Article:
In this short article first published in 1952, Amadeo Bordiga addresses the question of “activism” as “an illness of the workers movement” that exaggerates the “possibilities of the subjective factors of the class struggle” and neglects theoretical preparation, which he claims is of paramount importance because of the need for consciousness to be “expressed in the class party, which is in the last analysis the determinant factor of the transformation of the bourgeois crisis into the revolutionary catastrophe of all of society”, claiming furthermore that, “in the party, consciousness precedes action, unlike what takes place among the masses and at the level of the individual.”
In this 1950 article from the “Thread of Time” series Amadeo Bordiga examines the question of war and revolution in Marxist theory—characteristically emphasizing the epochal shift entailed by the Franco-Prussian War—and the role played by the ideological legacy of the French Revolution in the defeat of the Paris Commune and in the mobilization for and justification of participation in World Wars One and Two, which “were not revolutionary wars, but massacres of the slaves of Capital”.
In this 2009 article, Roland Simon of Théorie Communiste subjects Anselm Jappe and, more generally, the current known as “Value Critique”, to severe criticism, claiming that their emphasis on the “commodity” and “value” causes them to misunderstand the Marxist critique of capitalism and to harbor erroneous views about “a kind of value that is no longer value” because of an alleged decline of the proportion of labor in each commodity caused by increasing productivity, and that their “‘focus’ on value and the commodity causes us to ‘forget’ that value is capital” and that the goal of capitalism is not even just surplus-value but rather the reproduction of capitalist class relations.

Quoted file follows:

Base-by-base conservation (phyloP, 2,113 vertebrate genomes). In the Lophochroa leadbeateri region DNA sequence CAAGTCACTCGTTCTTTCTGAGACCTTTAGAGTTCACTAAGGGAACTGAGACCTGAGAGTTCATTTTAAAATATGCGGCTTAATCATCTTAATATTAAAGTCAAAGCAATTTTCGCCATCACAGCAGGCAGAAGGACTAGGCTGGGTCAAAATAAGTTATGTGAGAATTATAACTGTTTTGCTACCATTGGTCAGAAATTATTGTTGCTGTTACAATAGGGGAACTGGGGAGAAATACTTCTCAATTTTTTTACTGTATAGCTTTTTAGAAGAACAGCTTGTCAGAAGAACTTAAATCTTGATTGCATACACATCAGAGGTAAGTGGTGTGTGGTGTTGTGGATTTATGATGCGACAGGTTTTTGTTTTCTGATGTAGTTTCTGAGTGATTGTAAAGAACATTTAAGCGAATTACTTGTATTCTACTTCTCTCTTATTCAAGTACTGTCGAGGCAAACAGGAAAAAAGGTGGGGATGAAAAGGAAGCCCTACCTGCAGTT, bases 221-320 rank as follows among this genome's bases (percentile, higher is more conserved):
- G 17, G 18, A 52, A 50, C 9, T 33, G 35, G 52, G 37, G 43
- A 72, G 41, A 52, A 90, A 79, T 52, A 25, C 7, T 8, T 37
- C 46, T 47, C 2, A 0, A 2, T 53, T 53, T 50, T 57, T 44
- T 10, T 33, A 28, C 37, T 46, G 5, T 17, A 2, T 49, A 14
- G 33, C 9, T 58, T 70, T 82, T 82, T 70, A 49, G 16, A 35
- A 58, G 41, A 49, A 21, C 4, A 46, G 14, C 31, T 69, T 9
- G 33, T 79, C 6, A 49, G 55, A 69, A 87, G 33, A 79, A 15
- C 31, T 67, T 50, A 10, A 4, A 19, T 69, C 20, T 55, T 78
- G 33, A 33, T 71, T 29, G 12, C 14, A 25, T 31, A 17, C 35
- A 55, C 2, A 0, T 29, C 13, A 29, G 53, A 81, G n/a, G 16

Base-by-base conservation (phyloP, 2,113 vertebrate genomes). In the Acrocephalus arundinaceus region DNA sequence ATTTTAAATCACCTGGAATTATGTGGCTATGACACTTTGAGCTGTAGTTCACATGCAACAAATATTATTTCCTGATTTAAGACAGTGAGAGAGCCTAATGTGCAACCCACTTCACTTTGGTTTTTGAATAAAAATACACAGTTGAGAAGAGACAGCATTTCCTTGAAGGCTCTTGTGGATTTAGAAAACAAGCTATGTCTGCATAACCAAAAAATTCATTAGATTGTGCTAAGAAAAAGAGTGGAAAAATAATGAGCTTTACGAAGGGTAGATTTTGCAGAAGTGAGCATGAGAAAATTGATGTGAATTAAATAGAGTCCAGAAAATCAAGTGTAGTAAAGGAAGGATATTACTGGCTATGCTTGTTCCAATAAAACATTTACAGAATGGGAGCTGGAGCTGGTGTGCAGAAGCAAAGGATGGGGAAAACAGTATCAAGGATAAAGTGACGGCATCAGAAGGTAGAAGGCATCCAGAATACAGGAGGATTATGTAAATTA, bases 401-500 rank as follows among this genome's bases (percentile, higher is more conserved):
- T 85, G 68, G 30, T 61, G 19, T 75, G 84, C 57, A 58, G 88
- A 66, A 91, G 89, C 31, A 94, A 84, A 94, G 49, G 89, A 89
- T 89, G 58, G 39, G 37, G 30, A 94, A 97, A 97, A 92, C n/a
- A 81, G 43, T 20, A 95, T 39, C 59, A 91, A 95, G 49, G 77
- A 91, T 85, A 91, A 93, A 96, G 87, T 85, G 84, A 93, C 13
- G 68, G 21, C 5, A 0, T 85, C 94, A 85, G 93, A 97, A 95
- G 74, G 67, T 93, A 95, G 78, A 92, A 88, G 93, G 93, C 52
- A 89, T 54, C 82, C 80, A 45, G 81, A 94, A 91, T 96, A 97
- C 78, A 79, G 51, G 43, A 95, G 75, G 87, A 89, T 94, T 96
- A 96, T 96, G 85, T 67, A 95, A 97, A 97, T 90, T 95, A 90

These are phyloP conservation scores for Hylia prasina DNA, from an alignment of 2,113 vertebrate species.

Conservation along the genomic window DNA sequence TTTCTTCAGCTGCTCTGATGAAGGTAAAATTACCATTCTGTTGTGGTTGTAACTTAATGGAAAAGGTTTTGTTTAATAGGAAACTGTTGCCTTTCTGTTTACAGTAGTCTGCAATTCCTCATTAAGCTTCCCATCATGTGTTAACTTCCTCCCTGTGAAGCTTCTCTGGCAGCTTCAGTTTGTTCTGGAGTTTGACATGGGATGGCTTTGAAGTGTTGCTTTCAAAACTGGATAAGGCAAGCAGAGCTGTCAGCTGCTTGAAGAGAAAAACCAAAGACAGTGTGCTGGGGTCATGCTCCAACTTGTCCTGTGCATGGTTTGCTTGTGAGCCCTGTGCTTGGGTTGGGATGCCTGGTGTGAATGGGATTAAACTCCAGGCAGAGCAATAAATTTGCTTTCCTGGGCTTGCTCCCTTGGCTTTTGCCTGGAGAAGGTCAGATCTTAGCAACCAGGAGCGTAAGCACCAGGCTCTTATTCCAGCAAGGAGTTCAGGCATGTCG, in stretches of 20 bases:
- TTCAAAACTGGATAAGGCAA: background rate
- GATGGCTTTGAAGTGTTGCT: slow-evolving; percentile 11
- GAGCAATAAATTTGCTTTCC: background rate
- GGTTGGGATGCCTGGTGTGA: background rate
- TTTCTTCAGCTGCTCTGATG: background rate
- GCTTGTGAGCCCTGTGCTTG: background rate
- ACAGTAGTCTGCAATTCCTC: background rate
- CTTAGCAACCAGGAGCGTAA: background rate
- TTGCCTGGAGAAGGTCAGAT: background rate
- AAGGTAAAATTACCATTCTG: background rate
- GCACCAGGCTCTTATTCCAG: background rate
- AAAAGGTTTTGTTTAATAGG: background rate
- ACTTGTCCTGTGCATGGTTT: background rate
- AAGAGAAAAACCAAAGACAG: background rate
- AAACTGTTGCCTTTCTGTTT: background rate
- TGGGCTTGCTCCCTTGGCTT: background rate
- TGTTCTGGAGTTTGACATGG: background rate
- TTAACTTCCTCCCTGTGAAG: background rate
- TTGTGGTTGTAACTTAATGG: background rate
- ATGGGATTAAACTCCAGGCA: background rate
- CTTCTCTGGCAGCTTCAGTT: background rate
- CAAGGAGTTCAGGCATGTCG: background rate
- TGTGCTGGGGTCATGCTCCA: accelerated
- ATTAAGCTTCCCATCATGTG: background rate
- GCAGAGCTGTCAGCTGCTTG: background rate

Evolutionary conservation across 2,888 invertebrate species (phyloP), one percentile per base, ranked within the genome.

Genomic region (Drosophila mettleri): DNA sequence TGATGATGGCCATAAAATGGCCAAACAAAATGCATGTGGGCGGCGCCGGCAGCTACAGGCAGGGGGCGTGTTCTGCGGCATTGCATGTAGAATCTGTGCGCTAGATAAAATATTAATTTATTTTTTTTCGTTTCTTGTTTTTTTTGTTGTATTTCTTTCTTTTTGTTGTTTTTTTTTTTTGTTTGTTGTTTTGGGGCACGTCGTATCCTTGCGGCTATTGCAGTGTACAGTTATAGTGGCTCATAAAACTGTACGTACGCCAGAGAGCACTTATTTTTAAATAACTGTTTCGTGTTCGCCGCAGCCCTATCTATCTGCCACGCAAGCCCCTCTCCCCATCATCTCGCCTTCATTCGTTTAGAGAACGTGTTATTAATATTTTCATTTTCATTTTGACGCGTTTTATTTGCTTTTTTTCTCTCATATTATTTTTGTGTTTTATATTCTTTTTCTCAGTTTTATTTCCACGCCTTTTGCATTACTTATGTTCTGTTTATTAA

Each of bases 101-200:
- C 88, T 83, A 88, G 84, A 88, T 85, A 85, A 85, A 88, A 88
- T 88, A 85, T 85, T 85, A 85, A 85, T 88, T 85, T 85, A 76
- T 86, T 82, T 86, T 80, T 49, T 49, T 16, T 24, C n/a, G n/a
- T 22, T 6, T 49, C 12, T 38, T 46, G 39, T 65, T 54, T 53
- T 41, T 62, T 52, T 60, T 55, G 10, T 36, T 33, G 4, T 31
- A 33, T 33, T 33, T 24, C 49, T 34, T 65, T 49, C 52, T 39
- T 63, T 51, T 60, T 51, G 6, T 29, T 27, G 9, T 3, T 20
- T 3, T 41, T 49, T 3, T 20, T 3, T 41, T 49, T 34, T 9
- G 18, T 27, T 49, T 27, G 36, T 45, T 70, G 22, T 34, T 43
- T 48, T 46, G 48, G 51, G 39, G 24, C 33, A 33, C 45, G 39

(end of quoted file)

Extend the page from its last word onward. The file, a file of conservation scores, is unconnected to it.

In this 1952 article from the “On the Thread of Time” series, on the eve of a split in the Internationalist Communist Party, Amadeo Bordiga sets forth his refutations (“theses”) of the innovators who stray from the correct doctrine of Marxism with their “dangerous improvisations” (“counter-theses”) in the fields of history, economics and philosophy—modestly claiming that his arguments might be rendered more “clear and convincing” if one were to devote “seven years” of “study and activity”, “seven hours a week”, to the task—with an ample selection of provocative epigrammatic comments on such topics as World Wars Two and Three, communism, bureaucracy, totalitarianism, ideology, etc.
In the article that follows I pose the question of how it came to be that self-identified ‘active’ Lithuanians have come to a tacit collective consensus on the ‘passivity’ of the unruly masses that surround them? In what ways has the economic and political context in Lithuania shaped the ‘actives’ collective diagnosis of the rest—the majority—as the unthinking ‘passives’?